Poetry Friday: Average Grace

Average Grace

Fingers pinch at the tips
nerves scream
nails scrape across rough wires
voice strains on highs and lows
muscles stiffen and burn
neck aches

no one I can see can hear me
but my pain brings a circle of ghosts
drawn to the history I share
through song

Poetry Friday: 11:42 p.m.

11:42 p.m.

You think you’re fed up
with all these late-night haiku?
Try writing them, pal.

amidst ashes: surviving suicide

I wrote this piece for Young Mormon Feminists but it totally applies to y’all, my original readers. Much love!

Young Mormon Feminists

In recognition of September being National Suicide Prevention Month

Last year I got this close to killing myself, but I survived.

It hurts to talk, to think about the experience. I went to BYU for a semester and within a few months I was severely depressed—on the brink of suicide. My lifelong perfectionism had finally caught up with me, and it was tightening around my neck in an invisible noose. They were dark times, endless days of pain I can’t even put into words. It hurt to breathe. It hurt to wake up. There was no rest for my soul; not in prayer, in conversation, in closeness. An untouchable emptiness inside me itched constantly. I got headaches from clenching my teeth from anxiety. I moved through the days with a constant wish that a car would flatten me.

I made feeble attempts to live, one of which was joining a BYU therapy…

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Poetry Friday: White Ribbons

White Ribbons

The white house on the corner,
with lavender blooms tracing the fence till
fall, where the little girl had worn her
hair up, hiding behind her sharpened pencil.

Worn her hair up, blonde curls in white ribbons. Molly
read her fairytales in the treetops, dreaming
of walnuts, and castles, and red trolleys.
Sunlight poured through curtain leaves; shining, streaming.

Sunlight poured onto old story pages, shafts of
gold on black print. Molly swung her feet, her
hands on low branches, and through the air her laughter
fell upon the ears of Peter.

Her laughter fell, but sighed soft now,
quiet like a hymn in church. But Peter, all he
did was smile and walk, turning down
the lane, and behind him treaded Molly.

Turning down the lane, he began to run,
his feet barely touching earth. Molly
watched with wide eyes; she had come
from her fairytales, quiet like snowflakes, following.

Come from her fairytales, blonde curls in white
ribbons, and she looked at the sky.
She untied her hair, wore it down, reflecting light.
Peter taught her to run; she learned how to fly.

* * *

The white house on the corner,
with gentle blossoms on trees where birds
sang, where the little girl had worn her
hair up, hiding behind her whispered words.

White ribbons on low branches, sunbeams on blonde curls.
A book between their laps, children dreamed of
warm raindrops in August. A boy and girl
read softly to each other, learning how to love.

Getting Doodley

(Hey, y’all, I wanted to try this form of blogging. It’s probably a one-time thing.)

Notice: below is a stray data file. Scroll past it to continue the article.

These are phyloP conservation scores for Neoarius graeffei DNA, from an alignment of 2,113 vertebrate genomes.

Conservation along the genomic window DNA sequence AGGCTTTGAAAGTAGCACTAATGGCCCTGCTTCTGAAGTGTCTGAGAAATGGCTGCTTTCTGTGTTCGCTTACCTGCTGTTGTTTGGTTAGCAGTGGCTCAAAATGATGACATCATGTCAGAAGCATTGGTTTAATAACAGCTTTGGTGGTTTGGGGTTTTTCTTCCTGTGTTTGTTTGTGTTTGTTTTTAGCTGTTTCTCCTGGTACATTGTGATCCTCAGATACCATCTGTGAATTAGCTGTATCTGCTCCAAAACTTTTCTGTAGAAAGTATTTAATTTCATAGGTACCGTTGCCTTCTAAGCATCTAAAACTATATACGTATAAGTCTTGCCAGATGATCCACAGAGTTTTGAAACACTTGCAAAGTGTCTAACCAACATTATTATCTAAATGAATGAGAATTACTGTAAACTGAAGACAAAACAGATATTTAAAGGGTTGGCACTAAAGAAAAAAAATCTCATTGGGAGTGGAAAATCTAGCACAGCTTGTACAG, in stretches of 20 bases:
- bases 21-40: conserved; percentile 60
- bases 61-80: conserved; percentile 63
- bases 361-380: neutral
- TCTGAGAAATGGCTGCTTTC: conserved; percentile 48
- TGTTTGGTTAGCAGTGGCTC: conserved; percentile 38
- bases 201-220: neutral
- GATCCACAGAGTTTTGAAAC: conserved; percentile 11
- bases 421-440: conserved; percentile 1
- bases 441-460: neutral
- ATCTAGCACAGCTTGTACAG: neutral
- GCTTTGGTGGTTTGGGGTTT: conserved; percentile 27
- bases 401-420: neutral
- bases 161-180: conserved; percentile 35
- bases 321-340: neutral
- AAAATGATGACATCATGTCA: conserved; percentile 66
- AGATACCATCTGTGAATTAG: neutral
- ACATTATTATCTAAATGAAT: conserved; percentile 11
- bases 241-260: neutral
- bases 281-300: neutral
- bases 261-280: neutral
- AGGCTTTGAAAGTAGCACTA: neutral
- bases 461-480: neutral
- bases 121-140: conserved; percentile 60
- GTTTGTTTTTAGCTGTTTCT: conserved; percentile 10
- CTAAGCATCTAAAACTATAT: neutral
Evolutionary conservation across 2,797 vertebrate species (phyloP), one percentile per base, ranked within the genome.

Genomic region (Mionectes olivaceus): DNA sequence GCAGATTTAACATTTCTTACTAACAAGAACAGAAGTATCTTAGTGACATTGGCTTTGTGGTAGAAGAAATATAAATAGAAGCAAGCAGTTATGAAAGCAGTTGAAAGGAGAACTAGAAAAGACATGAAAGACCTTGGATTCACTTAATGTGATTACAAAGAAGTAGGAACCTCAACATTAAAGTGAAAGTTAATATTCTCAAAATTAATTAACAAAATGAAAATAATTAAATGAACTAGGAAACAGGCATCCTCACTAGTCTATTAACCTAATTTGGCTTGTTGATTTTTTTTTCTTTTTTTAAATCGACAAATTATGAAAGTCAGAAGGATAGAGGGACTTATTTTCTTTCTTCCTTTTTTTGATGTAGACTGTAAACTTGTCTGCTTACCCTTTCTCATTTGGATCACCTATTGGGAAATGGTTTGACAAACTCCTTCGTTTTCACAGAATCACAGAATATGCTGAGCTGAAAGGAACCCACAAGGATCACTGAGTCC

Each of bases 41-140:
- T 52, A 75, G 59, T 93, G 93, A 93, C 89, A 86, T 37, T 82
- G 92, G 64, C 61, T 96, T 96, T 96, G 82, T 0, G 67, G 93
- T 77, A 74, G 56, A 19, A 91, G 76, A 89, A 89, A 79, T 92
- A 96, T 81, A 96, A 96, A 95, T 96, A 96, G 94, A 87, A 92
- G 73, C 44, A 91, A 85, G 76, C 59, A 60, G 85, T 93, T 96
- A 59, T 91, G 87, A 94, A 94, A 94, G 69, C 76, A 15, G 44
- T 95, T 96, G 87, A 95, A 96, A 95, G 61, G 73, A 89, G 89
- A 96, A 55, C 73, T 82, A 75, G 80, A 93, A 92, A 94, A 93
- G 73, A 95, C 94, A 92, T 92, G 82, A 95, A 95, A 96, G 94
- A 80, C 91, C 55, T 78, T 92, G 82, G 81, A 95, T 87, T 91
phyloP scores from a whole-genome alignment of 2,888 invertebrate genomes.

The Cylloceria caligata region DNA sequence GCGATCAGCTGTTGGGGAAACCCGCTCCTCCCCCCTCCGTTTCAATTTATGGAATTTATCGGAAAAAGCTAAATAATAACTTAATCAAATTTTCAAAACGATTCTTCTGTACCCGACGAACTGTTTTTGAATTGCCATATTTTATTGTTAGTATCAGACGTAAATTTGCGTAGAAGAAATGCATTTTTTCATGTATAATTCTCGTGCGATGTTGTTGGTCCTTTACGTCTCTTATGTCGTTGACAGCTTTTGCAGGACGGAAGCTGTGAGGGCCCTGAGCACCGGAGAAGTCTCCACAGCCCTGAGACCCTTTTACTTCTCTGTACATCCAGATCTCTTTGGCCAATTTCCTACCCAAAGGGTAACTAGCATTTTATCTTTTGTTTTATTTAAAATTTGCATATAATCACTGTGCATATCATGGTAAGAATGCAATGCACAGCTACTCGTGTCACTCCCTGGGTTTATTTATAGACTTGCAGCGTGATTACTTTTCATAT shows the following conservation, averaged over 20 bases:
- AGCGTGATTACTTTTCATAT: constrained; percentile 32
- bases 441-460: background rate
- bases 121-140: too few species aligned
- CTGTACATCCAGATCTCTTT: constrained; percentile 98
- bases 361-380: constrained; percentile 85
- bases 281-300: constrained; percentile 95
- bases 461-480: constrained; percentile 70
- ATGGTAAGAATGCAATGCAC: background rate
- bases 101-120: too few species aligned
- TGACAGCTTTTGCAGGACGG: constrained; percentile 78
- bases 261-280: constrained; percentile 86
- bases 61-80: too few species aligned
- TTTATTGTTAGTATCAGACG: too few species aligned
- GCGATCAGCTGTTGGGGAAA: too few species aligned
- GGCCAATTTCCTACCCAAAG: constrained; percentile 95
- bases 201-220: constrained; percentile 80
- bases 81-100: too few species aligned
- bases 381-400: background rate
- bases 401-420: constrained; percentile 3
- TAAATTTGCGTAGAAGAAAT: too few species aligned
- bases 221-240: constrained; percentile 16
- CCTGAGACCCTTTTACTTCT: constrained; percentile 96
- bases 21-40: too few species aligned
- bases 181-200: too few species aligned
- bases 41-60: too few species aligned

I call myself Maney and I like to write. I’m learning guitar, I love ice cream, and sea otters are my favorite animals. I doodle so much it’s not even funny. During school, during church, in my journal, etc. So I wanted to see if I could share them a little via the blogging platform.


At school I doodle because I am bored bored bored BORED. My mind wanders and I get distracted. I hate sitting in the classroom and listening to droning teachers. I feel so exposed. At church I doodle because I get anxious, or I’m so tired and I’m trying to keep myself awake. And sometimes it makes me feel less lonely. It’s hard to talk to people.


Some days I can hardly say a word. Other days I can be gregarious because I feel okay, or I see myself in the other solitary sitters. I can talk to them. One shy person at a time is usually not too hard to talk to.


At home I spend a lot of time watching TV series when I feel lonely, anxious, hopeless, etc. It’s fun having friends you can always count on. I try to do dishes or fold laundry or clean my room, because ironically, watching TV makes me feel guilty for wasting time.


Also I have depression.


Spiders are one of my many enemies, right up there with ringing phones, cold spoons scraping together, and death.


My family doesn’t appreciate when I smash a spider but then refuse to throw away the dead body. (Carcass?) I feel I’ve been brave enough to get rid of the little monster–why should I be expected to touch it, ever?


This is a family portrait. I am the one on the top right. My right. Wha–


I also have a lot of plants in my room, tiny palm trees and cacti. I like flowers too but I always forget to water them, so I just stick to keeping these more desert-y plants. I talk to them out loud when I water them. They make my room smell nice, like soil.


The end. Goodnight.


Comment or like this madness below if you appreciated this type of storytelling and possibly want more.


Poetry Friday: Caught Staring

Caught Staring

An umbrella leans
against a fence, staring at
my bus on the road.